Tanzanian families reunited after explosions

By Nancy Okwengo, Dar es Salaam

Explosions at a munitions store near Tanzania's commercial capital, Dar es Salaam, have left hundreds of children separated from their families as people fled their homes during the night. The Tanzanian Red Cross has set up tracing facilities and is reuniting children with their parents as thousands took refuge in the national stadium.

The blasts, which also forced the closure of the airport, killed 20 people, seriously injured over 200 and displaced over 5,000 people. "Our focus is mainly on the misplaced children," said Joseph Kimaryo, Director of Disaster Management at the Tanzanian Red Cross. "Five staff members and 50 volunteers have been working at the national stadium to give first aid and provide food, water and items such as blankets and tents," he added.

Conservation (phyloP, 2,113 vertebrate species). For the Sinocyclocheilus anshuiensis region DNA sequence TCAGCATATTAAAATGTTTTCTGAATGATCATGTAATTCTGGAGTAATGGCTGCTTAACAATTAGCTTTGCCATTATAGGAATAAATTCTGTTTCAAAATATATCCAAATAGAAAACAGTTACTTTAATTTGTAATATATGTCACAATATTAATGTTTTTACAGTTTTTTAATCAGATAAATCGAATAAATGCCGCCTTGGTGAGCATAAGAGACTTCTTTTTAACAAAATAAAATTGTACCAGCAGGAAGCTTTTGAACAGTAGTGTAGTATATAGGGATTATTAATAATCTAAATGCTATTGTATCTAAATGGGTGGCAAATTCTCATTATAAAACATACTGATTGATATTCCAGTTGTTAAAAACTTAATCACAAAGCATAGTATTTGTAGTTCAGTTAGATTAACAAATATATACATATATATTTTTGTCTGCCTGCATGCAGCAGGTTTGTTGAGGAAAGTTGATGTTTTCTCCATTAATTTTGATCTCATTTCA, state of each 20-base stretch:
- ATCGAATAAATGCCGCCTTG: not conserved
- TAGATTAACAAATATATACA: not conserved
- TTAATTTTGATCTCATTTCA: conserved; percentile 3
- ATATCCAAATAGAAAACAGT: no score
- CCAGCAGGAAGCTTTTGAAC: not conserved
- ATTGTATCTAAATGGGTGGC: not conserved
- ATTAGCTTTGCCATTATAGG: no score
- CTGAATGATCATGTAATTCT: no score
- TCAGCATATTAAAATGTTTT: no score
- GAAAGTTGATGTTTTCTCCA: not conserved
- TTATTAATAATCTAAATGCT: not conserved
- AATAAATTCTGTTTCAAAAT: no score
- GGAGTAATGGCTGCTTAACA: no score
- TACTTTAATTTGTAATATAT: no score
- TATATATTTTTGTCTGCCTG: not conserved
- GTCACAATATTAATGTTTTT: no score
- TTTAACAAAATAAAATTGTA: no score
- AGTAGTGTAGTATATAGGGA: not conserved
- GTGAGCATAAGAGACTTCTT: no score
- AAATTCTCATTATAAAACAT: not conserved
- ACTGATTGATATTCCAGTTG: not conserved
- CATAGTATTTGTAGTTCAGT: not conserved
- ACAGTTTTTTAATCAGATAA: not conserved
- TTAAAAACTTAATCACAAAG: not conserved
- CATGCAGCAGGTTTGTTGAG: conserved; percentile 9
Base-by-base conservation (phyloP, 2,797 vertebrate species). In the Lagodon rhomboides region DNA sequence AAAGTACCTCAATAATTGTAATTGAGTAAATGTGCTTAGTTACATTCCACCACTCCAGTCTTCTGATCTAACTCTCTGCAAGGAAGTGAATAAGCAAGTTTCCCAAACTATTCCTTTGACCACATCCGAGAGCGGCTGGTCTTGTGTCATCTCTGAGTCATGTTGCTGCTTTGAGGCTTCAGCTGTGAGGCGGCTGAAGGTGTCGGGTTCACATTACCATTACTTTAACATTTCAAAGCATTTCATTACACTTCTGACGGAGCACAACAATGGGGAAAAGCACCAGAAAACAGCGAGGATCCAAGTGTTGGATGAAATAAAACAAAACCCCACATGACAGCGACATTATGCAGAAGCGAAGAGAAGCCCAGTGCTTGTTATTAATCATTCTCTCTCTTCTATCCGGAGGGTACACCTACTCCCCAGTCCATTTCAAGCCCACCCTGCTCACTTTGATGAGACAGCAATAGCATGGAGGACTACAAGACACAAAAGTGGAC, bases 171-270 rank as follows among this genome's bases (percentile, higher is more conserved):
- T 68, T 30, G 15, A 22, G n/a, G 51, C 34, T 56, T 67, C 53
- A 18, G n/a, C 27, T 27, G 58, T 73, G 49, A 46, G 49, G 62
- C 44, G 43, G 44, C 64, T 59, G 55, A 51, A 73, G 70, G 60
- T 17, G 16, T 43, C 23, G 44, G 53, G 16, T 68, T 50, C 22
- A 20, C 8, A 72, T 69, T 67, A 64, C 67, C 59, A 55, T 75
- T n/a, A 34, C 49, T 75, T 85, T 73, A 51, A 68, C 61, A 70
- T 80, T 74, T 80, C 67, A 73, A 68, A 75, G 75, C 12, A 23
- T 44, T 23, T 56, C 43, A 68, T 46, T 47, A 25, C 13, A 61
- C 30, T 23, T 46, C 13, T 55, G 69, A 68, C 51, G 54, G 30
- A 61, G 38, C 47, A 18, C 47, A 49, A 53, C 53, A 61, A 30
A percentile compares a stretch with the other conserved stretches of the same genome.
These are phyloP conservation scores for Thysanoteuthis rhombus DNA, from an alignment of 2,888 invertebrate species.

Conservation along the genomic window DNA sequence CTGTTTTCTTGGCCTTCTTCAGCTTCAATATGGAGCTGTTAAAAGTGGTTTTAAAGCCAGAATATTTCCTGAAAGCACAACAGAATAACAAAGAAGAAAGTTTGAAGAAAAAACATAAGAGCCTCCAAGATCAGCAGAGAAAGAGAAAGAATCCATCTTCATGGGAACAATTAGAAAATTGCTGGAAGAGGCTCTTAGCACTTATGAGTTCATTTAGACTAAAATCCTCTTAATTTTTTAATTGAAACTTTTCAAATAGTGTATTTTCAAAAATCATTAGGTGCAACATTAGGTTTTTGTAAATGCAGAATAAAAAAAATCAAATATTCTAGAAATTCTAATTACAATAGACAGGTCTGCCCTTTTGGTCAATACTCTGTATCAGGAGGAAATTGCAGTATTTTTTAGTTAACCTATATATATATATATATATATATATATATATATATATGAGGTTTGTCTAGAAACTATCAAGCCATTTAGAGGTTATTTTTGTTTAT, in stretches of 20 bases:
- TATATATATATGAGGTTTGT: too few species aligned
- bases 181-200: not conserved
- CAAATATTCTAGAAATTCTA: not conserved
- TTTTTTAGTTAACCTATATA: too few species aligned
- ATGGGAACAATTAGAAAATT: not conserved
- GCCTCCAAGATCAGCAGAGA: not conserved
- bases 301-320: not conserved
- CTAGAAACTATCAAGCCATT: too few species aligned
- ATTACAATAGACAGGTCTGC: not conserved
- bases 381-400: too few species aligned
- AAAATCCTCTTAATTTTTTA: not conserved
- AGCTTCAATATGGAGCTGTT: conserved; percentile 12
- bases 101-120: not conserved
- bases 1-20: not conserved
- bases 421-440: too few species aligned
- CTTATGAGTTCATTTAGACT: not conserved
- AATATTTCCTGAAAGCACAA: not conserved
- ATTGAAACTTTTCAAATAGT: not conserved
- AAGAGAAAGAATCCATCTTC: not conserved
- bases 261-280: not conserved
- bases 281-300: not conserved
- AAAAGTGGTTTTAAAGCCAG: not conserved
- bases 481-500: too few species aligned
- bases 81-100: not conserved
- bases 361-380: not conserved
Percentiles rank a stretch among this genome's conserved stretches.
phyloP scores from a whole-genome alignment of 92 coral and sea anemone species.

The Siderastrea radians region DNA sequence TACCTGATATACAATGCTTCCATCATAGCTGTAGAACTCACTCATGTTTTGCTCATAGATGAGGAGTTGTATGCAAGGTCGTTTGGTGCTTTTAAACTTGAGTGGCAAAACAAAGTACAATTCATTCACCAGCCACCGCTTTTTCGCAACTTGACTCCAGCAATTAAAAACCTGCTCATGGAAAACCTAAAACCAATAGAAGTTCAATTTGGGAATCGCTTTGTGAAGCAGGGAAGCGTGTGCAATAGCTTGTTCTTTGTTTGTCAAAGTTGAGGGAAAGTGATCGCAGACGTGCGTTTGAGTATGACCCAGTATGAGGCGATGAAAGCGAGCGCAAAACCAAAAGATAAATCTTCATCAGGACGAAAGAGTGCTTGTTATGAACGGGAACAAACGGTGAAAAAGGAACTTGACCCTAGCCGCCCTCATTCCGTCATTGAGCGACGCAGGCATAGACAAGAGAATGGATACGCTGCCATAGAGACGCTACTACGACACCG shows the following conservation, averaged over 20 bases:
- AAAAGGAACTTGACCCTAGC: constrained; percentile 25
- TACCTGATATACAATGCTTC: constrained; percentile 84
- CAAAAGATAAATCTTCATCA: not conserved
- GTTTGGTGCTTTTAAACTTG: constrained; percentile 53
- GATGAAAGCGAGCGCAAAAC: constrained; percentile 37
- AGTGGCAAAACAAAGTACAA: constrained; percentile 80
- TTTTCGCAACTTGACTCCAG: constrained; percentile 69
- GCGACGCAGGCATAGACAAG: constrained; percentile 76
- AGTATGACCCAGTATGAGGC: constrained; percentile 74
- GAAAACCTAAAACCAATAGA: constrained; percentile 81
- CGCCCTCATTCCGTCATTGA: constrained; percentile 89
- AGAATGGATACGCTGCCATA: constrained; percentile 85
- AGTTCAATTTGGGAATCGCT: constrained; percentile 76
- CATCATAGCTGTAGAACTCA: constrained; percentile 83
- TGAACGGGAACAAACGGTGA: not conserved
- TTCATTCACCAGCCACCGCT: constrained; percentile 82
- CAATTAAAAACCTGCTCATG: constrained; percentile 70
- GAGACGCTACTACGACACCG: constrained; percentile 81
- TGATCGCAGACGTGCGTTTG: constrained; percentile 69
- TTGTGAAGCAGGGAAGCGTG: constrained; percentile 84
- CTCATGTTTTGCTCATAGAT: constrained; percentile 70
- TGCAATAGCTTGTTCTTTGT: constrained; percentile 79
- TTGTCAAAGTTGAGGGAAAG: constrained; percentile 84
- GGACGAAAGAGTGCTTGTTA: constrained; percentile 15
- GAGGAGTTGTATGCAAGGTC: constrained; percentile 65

Traumatised seven year old Sadiq Hamisi was one of 179 unaccompanied children at the national stadium. He says he was sleeping when he was suddenly awakened by the blasts. "After the explosion, I joined many people who were running from the houses to the town centre," he said. Sadiq walked for over six hours during the night before he arrived at the national stadium.

The Tanzanian Red Cross has so far reunited 88 children with their guardians. Additionally 254 adults have reported their children missing. Rachid Hassan walked for hours looking for his seven year old daughter Zaina and was delighted to find her with the Red Cross at the stadium. "I am happy and thankful to find my daughter in good, safe hands," he said. "I am however not sure if I can take her home," he added, concerned about possible future explosions.

The Tanzanian Red Cross continues to support people that are too afraid to return to their homes, preferring to stay in makeshift shelter at the stadium. "We will focus now on the immediate needs of the people here, but will also look at long-term solutions and reunite unaccompanied minors with their families," added Kibari Tawakal, Tanzanian Red Cross Manager for Disaster Response.